- a suffix used in the names of radicals: ethyl.
Origin of -yl
< French -yle < Greek hȳ́lē matter, wood, substance
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- (in chemistry) indicating a group or radicalmethyl; carbonyl
from Greek hulē wood, matter
Collins English Dictionary - Complete & Unabridged 2012 Digital Edition © William Collins Sons & Co. Ltd. 1979, 1986 © HarperCollins Publishers 1998, 2000, 2003, 2005, 2006, 2007, 2009, 2012
Word Origin and History for -yl
chemical suffix used in forming names of radicals, from French -yle, from Greek hyle "wood," also "building stuff, raw material" (from which something is made).
It was introduced into chemical nomenclature by Liebig and Wohler when, in 1832, they used the term benzoyle for the radical which appeared to be the "essential material" of benzoic acid and related compounds. [Flood]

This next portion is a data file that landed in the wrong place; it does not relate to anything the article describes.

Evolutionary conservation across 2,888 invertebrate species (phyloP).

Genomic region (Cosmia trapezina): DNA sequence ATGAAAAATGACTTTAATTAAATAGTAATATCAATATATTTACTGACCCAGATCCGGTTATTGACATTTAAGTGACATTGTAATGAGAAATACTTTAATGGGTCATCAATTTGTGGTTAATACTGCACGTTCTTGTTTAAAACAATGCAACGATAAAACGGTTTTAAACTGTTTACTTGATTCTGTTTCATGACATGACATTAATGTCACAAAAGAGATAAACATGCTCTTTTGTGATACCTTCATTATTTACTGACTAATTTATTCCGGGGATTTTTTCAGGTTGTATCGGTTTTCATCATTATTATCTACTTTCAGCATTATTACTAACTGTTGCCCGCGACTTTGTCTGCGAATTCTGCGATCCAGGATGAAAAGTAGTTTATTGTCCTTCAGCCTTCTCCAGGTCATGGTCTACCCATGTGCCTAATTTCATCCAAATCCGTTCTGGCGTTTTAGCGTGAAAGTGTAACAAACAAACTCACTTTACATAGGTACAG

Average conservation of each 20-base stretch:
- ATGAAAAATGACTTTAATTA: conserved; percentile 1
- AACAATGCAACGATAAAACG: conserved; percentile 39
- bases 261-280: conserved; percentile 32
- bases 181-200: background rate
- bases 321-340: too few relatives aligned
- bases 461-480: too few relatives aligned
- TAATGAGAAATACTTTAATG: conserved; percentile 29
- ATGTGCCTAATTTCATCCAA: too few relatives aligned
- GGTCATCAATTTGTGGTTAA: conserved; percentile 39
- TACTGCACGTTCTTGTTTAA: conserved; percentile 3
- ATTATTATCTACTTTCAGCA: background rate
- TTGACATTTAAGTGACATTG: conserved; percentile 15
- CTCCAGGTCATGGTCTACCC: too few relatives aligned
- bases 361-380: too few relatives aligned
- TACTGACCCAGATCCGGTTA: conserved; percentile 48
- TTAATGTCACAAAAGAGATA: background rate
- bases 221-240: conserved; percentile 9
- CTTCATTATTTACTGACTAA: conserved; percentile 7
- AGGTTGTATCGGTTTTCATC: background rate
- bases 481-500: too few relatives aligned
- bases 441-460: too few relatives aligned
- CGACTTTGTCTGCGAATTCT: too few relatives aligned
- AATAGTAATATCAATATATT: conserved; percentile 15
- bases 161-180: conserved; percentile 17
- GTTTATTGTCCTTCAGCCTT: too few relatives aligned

Online Etymology Dictionary, © 2010 Douglas Harper
- A monovalent organic acid radical:carbonyl.
The American Heritage® Stedman's Medical Dictionary Copyright © 2002, 2001, 1995 by Houghton Mifflin Company. Published by Houghton Mifflin Company.
- A suffix used to form the chemical names of organic compounds when they are radicals (parts of larger compounds), such as ethyl and phenyl.
The American Heritage® Science Dictionary Copyright © 2011. Published by Houghton Mifflin Harcourt Publishing Company. All rights reserved.